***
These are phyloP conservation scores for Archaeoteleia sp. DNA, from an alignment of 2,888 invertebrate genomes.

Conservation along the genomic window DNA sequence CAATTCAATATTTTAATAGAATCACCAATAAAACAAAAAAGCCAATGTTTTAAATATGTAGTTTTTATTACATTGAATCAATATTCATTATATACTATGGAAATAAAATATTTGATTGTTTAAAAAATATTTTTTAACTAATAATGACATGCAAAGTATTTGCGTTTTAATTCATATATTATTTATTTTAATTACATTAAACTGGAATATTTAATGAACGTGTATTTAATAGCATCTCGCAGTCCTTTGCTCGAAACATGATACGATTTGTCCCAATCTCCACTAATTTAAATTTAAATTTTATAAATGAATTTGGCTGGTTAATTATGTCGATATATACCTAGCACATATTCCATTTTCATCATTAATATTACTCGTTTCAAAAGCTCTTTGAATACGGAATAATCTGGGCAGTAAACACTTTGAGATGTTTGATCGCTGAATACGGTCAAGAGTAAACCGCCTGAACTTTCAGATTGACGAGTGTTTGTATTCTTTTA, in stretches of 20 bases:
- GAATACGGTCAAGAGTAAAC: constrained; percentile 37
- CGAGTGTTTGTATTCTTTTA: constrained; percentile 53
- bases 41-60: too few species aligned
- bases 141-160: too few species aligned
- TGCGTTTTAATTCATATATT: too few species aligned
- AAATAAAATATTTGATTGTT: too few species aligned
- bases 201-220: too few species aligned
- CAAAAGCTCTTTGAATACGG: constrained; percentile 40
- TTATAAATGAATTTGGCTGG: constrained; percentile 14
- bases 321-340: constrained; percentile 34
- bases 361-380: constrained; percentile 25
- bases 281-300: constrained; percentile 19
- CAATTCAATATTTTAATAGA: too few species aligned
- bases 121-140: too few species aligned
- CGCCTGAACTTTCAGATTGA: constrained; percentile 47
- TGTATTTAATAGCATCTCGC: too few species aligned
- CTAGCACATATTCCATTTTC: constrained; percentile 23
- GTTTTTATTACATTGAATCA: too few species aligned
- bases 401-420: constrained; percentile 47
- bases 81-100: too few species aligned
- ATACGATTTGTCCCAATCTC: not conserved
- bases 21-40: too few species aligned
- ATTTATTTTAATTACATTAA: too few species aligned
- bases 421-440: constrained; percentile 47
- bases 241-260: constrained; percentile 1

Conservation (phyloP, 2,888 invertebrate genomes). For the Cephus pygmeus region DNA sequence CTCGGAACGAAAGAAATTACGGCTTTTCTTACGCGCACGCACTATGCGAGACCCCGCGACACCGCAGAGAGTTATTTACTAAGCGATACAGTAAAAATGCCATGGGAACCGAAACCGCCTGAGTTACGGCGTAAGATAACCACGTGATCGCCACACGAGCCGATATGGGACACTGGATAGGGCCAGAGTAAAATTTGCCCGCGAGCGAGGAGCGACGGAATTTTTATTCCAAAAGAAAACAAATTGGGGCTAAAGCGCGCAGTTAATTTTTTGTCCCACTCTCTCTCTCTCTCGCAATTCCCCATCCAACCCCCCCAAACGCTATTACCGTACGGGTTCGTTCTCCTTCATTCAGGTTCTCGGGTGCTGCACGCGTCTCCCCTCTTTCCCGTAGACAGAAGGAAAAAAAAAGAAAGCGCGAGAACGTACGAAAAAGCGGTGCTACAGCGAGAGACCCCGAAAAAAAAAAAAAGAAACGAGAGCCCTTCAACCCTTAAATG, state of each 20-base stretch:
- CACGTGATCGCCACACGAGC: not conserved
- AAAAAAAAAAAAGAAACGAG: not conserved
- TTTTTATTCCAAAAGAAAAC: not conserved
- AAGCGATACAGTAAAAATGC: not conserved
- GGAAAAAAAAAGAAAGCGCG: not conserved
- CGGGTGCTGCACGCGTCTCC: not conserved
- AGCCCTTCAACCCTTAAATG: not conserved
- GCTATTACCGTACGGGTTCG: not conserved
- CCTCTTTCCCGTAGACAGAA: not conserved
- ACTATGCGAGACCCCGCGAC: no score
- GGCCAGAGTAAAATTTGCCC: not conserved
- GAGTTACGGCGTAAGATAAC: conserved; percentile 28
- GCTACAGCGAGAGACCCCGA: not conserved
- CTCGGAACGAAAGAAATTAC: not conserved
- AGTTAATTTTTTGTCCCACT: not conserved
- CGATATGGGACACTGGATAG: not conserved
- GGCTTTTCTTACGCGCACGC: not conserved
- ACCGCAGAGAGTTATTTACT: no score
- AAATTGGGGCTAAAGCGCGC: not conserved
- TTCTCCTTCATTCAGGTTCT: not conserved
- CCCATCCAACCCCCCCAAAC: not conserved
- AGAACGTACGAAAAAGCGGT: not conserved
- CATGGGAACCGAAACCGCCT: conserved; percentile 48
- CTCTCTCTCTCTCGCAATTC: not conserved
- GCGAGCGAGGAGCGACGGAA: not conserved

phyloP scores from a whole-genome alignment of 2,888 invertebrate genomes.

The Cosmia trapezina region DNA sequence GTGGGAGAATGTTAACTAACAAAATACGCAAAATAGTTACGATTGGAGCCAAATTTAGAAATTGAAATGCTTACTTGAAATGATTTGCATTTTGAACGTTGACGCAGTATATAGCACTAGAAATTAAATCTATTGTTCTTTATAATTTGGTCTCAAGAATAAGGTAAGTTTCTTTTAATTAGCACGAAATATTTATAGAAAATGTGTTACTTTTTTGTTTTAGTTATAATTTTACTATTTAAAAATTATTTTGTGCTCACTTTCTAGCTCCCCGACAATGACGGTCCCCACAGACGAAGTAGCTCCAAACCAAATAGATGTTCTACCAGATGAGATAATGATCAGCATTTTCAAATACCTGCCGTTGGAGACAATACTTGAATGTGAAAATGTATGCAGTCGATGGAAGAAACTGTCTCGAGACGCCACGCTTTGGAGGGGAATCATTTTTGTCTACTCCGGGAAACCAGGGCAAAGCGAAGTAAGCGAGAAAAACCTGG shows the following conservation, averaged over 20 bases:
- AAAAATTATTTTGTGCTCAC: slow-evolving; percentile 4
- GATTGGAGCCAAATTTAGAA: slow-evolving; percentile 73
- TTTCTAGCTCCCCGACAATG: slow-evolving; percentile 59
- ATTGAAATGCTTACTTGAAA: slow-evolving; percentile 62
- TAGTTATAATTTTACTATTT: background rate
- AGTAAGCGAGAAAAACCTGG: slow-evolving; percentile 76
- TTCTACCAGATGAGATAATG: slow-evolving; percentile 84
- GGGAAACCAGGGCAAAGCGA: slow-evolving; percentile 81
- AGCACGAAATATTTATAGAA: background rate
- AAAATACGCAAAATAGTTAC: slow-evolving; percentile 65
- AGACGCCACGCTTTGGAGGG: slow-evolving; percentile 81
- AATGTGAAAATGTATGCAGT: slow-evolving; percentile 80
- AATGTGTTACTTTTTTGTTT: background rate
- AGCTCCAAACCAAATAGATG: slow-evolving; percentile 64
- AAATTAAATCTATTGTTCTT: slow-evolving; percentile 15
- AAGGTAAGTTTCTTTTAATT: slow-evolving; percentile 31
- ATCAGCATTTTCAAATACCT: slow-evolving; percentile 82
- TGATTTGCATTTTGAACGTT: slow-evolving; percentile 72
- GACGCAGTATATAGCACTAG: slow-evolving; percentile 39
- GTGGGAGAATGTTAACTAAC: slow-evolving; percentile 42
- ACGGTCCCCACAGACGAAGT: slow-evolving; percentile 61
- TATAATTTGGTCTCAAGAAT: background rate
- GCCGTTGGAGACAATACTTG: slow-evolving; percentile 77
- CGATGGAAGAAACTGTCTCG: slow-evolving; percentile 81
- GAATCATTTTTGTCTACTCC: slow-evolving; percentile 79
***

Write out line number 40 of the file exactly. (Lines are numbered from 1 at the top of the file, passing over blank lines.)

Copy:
- GAGTTACGGCGTAAGATAAC: conserved; percentile 28